For more than 20 years, Pope John Paul II showed a way to work for the defeat of totalitarianism. It was not by armies, although it relied on the threat of American power to keep the dictators from military adventures. And it was not by appeasement, although it knew how to practice patience when it had to. At its deepest, the pope's vision required simply that we refuse government by the lie, that we name and know things for what they are, and his Catholic call for democratic reform seemed to have effect everywhere, from Paraguay to Poland.
Everywhere, that is, except the Middle East, where from Algeria to Afghanistan dictatorships flourished during his pontificate. But the problem may not be that John Paul II's method failed there. The problem may be that it was never tried — not even by John Paul II.
Since the founding of Israel in 1948, the Vatican has never had a clear idea how to respond to tensions in the area. Too much seemed to swirl out of control. There were questions of how best to protect the various ancient Catholic populations, delicate relations with the Orthodox churches, and complex disputes about ownership of the holy places in Bethlehem, Jerusalem and Galilee. And tinting everything was the rising Arab-Israeli conflict. For the Roman diplomats, the disproportion was obvious: Supporting Israel risked the murder of Christians in Islamic countries; supporting the Arabs risked a stern note from the Israeli ambassador.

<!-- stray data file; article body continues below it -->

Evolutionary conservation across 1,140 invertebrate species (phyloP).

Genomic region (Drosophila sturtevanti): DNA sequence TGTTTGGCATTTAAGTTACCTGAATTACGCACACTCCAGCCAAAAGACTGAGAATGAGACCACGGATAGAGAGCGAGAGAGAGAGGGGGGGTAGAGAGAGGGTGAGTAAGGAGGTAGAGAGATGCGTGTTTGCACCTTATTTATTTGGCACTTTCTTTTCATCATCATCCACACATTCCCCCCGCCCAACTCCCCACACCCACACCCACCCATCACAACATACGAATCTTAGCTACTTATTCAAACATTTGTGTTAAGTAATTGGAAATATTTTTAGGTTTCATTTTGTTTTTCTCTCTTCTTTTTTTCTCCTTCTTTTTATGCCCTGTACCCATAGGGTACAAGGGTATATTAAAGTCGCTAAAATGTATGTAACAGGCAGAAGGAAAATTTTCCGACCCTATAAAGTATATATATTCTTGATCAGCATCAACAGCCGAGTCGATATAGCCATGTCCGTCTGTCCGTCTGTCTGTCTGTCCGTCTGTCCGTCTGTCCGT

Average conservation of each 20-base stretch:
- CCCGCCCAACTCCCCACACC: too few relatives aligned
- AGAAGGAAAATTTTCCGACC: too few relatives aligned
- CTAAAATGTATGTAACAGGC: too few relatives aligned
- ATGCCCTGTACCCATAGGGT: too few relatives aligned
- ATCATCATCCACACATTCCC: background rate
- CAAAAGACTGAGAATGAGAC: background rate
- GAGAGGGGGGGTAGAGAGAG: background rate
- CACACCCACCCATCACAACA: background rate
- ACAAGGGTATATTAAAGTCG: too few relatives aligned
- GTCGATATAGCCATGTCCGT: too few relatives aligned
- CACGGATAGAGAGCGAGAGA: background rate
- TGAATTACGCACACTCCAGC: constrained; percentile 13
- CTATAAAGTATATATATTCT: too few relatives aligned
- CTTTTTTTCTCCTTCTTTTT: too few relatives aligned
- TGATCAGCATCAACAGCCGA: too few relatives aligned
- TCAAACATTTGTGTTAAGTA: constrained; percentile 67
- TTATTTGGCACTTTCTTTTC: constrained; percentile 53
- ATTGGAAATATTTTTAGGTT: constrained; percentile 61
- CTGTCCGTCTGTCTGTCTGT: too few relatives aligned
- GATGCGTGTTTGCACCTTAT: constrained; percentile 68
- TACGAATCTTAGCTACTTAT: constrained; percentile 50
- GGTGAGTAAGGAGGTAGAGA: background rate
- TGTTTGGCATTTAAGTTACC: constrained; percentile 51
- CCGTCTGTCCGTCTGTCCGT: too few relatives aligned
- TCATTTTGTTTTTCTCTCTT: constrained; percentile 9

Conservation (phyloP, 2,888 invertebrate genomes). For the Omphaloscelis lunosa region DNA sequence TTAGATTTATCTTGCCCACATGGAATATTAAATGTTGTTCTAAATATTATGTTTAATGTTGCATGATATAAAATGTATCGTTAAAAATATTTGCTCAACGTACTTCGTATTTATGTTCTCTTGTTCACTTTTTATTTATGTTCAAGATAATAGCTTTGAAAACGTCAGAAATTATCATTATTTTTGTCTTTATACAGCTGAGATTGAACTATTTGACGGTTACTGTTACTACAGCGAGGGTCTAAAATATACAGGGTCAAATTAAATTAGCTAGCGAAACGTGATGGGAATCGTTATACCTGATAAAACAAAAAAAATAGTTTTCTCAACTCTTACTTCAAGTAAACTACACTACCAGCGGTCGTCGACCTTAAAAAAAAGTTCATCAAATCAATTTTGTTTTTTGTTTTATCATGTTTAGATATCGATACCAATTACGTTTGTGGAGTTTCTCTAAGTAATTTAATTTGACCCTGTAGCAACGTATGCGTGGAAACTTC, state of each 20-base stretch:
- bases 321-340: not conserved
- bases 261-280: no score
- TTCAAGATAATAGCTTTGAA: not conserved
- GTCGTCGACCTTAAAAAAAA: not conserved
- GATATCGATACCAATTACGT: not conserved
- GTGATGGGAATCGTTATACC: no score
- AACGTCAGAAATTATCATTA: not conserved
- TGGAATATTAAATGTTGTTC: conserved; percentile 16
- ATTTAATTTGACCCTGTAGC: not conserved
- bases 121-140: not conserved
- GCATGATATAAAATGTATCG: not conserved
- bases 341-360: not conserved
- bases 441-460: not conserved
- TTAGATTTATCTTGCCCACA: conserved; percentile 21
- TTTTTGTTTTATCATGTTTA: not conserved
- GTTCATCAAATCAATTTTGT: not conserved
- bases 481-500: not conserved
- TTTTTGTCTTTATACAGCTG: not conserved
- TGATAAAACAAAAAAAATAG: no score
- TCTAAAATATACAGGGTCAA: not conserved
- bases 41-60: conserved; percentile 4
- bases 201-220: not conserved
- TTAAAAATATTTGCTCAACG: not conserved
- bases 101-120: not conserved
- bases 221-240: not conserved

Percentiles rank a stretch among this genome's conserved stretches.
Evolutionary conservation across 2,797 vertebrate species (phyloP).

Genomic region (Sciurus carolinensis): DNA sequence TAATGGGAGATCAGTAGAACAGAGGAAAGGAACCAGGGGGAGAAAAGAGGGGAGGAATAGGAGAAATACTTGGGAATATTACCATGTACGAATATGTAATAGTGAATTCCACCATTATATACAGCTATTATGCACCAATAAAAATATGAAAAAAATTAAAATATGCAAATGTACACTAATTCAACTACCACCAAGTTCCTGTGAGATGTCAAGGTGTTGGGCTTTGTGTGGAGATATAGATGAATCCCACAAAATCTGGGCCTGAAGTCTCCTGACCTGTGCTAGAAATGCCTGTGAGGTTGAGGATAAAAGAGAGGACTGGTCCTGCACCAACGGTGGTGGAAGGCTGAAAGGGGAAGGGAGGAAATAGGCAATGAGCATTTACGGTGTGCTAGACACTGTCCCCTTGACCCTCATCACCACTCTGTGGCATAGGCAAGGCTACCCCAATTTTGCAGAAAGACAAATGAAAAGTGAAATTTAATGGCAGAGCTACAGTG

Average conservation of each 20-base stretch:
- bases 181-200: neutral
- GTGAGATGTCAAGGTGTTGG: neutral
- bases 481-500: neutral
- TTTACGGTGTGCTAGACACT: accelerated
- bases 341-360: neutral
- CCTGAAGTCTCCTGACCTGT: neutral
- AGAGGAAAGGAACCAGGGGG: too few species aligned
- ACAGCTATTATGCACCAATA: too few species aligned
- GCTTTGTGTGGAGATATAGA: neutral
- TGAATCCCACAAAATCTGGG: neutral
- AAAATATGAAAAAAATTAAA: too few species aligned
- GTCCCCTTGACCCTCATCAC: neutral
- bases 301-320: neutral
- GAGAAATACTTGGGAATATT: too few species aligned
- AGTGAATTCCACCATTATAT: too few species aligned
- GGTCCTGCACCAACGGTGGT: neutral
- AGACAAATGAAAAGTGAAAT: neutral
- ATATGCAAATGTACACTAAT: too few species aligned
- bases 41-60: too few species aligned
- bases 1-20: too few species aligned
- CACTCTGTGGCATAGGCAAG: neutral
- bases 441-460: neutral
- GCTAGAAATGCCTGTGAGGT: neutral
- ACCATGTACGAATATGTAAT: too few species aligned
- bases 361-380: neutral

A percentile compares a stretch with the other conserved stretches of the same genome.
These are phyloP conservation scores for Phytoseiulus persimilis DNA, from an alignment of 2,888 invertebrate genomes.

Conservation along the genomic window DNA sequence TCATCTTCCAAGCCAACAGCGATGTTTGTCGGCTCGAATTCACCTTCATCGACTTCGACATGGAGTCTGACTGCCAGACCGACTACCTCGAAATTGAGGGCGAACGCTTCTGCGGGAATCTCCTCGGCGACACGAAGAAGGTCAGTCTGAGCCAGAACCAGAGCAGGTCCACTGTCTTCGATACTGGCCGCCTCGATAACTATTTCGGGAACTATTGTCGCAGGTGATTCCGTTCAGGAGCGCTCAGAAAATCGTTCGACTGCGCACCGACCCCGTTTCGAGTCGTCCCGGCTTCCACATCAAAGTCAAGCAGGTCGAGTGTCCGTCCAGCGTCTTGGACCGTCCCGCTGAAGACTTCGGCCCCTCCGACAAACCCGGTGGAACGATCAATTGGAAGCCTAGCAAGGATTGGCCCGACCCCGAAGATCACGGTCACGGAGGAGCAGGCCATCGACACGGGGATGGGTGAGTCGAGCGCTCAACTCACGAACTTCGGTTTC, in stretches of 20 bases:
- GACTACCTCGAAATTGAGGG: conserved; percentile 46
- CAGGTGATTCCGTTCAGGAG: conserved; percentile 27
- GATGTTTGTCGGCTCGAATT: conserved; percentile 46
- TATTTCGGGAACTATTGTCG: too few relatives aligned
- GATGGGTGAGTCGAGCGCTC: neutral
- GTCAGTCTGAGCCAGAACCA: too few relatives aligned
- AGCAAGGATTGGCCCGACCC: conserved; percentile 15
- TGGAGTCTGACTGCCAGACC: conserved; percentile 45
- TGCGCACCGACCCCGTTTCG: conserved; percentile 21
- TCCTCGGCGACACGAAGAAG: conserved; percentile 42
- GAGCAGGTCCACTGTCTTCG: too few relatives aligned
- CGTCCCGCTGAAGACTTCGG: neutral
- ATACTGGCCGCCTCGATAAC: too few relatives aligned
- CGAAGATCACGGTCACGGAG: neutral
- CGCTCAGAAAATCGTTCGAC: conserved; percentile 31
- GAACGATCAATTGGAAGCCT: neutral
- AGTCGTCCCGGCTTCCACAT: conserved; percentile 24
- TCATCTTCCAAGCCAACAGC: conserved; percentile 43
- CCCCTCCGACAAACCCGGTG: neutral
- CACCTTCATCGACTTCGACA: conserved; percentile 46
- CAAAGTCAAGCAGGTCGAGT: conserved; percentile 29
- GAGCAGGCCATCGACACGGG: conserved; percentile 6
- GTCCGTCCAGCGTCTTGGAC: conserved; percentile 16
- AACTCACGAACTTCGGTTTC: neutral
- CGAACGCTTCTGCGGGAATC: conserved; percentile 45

The Vatican was never anti-Israeli, and it certainly never condoned or praised terrorism. But, bit by bit, Rome's advisers and experts on the Middle East came to be those whose first impulse was to take the Arab, and particularly the Palestinian, side in any dispute with Israel or the United States. Relations were formed with Islamic and Baathist governments, and as the Christian communities of the Middle East weakened — their decline over the last 50 years has been precipitous — protecting the little that remained came to seem even more important.